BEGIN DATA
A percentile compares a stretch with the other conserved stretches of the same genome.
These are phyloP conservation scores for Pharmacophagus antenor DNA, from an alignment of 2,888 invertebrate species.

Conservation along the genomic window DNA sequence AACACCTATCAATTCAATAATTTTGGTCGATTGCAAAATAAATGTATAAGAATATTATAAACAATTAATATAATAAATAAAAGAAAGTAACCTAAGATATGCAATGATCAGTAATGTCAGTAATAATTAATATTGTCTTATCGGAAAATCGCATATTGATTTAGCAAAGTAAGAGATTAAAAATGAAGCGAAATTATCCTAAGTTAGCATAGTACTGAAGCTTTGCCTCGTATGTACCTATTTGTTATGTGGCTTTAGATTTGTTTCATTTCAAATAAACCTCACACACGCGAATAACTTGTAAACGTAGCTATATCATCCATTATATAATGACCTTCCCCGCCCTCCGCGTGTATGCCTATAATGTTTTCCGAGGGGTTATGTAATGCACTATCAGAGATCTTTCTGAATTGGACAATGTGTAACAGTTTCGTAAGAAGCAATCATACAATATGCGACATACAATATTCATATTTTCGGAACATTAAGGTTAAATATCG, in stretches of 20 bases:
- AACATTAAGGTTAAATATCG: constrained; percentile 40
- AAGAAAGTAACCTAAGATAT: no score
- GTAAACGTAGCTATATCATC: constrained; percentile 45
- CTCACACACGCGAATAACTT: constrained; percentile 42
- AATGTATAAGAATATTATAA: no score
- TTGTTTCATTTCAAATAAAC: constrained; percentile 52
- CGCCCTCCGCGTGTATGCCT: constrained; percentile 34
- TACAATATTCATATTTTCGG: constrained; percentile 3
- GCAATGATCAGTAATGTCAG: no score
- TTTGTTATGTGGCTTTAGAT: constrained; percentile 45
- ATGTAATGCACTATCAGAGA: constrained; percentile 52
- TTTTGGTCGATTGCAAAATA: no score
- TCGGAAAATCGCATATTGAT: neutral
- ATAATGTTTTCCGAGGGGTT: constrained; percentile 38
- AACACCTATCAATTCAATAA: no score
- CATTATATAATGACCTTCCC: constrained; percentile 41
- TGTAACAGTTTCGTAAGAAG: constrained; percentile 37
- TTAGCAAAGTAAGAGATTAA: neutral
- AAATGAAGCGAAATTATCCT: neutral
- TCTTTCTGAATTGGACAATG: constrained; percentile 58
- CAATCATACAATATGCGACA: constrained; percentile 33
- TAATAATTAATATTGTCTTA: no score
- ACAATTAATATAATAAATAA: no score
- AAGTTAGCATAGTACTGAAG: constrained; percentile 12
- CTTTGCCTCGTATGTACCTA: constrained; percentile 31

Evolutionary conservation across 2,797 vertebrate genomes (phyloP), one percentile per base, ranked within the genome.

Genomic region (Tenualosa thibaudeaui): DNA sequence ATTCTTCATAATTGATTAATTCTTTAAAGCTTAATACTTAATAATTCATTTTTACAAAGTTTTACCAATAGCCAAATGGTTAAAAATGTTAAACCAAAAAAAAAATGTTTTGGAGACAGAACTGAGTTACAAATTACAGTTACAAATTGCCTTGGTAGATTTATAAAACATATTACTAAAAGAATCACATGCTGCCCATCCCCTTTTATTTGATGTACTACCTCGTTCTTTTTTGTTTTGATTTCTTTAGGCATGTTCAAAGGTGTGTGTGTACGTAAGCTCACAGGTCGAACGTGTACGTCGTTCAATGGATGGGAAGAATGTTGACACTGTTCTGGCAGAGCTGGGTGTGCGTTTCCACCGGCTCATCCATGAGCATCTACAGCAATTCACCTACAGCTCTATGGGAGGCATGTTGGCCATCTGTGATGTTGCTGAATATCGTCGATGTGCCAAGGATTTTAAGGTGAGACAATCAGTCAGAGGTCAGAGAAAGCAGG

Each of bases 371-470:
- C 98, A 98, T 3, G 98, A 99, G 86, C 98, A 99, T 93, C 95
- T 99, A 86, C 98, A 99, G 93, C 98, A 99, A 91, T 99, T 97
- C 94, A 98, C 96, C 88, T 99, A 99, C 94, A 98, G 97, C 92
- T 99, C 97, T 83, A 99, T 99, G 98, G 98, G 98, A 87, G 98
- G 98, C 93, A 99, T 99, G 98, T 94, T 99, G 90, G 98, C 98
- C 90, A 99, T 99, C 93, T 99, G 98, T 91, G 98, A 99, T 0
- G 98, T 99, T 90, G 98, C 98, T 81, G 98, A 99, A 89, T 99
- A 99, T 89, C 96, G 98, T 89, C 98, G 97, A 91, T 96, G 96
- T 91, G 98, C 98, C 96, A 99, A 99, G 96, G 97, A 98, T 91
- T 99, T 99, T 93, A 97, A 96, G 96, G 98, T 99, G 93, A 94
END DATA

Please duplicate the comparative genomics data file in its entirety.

A percentile compares a stretch with the other conserved stretches of the same genome.
These are phyloP conservation scores for Pharmacophagus antenor DNA, from an alignment of 2,888 invertebrate species.

Conservation along the genomic window DNA sequence AACACCTATCAATTCAATAATTTTGGTCGATTGCAAAATAAATGTATAAGAATATTATAAACAATTAATATAATAAATAAAAGAAAGTAACCTAAGATATGCAATGATCAGTAATGTCAGTAATAATTAATATTGTCTTATCGGAAAATCGCATATTGATTTAGCAAAGTAAGAGATTAAAAATGAAGCGAAATTATCCTAAGTTAGCATAGTACTGAAGCTTTGCCTCGTATGTACCTATTTGTTATGTGGCTTTAGATTTGTTTCATTTCAAATAAACCTCACACACGCGAATAACTTGTAAACGTAGCTATATCATCCATTATATAATGACCTTCCCCGCCCTCCGCGTGTATGCCTATAATGTTTTCCGAGGGGTTATGTAATGCACTATCAGAGATCTTTCTGAATTGGACAATGTGTAACAGTTTCGTAAGAAGCAATCATACAATATGCGACATACAATATTCATATTTTCGGAACATTAAGGTTAAATATCG, in stretches of 20 bases:
- AACATTAAGGTTAAATATCG: constrained; percentile 40
- AAGAAAGTAACCTAAGATAT: no score
- GTAAACGTAGCTATATCATC: constrained; percentile 45
- CTCACACACGCGAATAACTT: constrained; percentile 42
- AATGTATAAGAATATTATAA: no score
- TTGTTTCATTTCAAATAAAC: constrained; percentile 52
- CGCCCTCCGCGTGTATGCCT: constrained; percentile 34
- TACAATATTCATATTTTCGG: constrained; percentile 3
- GCAATGATCAGTAATGTCAG: no score
- TTTGTTATGTGGCTTTAGAT: constrained; percentile 45
- ATGTAATGCACTATCAGAGA: constrained; percentile 52
- TTTTGGTCGATTGCAAAATA: no score
- TCGGAAAATCGCATATTGAT: neutral
- ATAATGTTTTCCGAGGGGTT: constrained; percentile 38
- AACACCTATCAATTCAATAA: no score
- CATTATATAATGACCTTCCC: constrained; percentile 41
- TGTAACAGTTTCGTAAGAAG: constrained; percentile 37
- TTAGCAAAGTAAGAGATTAA: neutral
- AAATGAAGCGAAATTATCCT: neutral
- TCTTTCTGAATTGGACAATG: constrained; percentile 58
- CAATCATACAATATGCGACA: constrained; percentile 33
- TAATAATTAATATTGTCTTA: no score
- ACAATTAATATAATAAATAA: no score
- AAGTTAGCATAGTACTGAAG: constrained; percentile 12
- CTTTGCCTCGTATGTACCTA: constrained; percentile 31

Evolutionary conservation across 2,797 vertebrate genomes (phyloP), one percentile per base, ranked within the genome.

Genomic region (Tenualosa thibaudeaui): DNA sequence ATTCTTCATAATTGATTAATTCTTTAAAGCTTAATACTTAATAATTCATTTTTACAAAGTTTTACCAATAGCCAAATGGTTAAAAATGTTAAACCAAAAAAAAAATGTTTTGGAGACAGAACTGAGTTACAAATTACAGTTACAAATTGCCTTGGTAGATTTATAAAACATATTACTAAAAGAATCACATGCTGCCCATCCCCTTTTATTTGATGTACTACCTCGTTCTTTTTTGTTTTGATTTCTTTAGGCATGTTCAAAGGTGTGTGTGTACGTAAGCTCACAGGTCGAACGTGTACGTCGTTCAATGGATGGGAAGAATGTTGACACTGTTCTGGCAGAGCTGGGTGTGCGTTTCCACCGGCTCATCCATGAGCATCTACAGCAATTCACCTACAGCTCTATGGGAGGCATGTTGGCCATCTGTGATGTTGCTGAATATCGTCGATGTGCCAAGGATTTTAAGGTGAGACAATCAGTCAGAGGTCAGAGAAAGCAGG

Each of bases 371-470:
- C 98, A 98, T 3, G 98, A 99, G 86, C 98, A 99, T 93, C 95
- T 99, A 86, C 98, A 99, G 93, C 98, A 99, A 91, T 99, T 97
- C 94, A 98, C 96, C 88, T 99, A 99, C 94, A 98, G 97, C 92
- T 99, C 97, T 83, A 99, T 99, G 98, G 98, G 98, A 87, G 98
- G 98, C 93, A 99, T 99, G 98, T 94, T 99, G 90, G 98, C 98
- C 90, A 99, T 99, C 93, T 99, G 98, T 91, G 98, A 99, T 0
- G 98, T 99, T 90, G 98, C 98, T 81, G 98, A 99, A 89, T 99
- A 99, T 89, C 96, G 98, T 89, C 98, G 97, A 91, T 96, G 96
- T 91, G 98, C 98, C 96, A 99, A 99, G 96, G 97, A 98, T 91
- T 99, T 99, T 93, A 97, A 96, G 96, G 98, T 99, G 93, A 94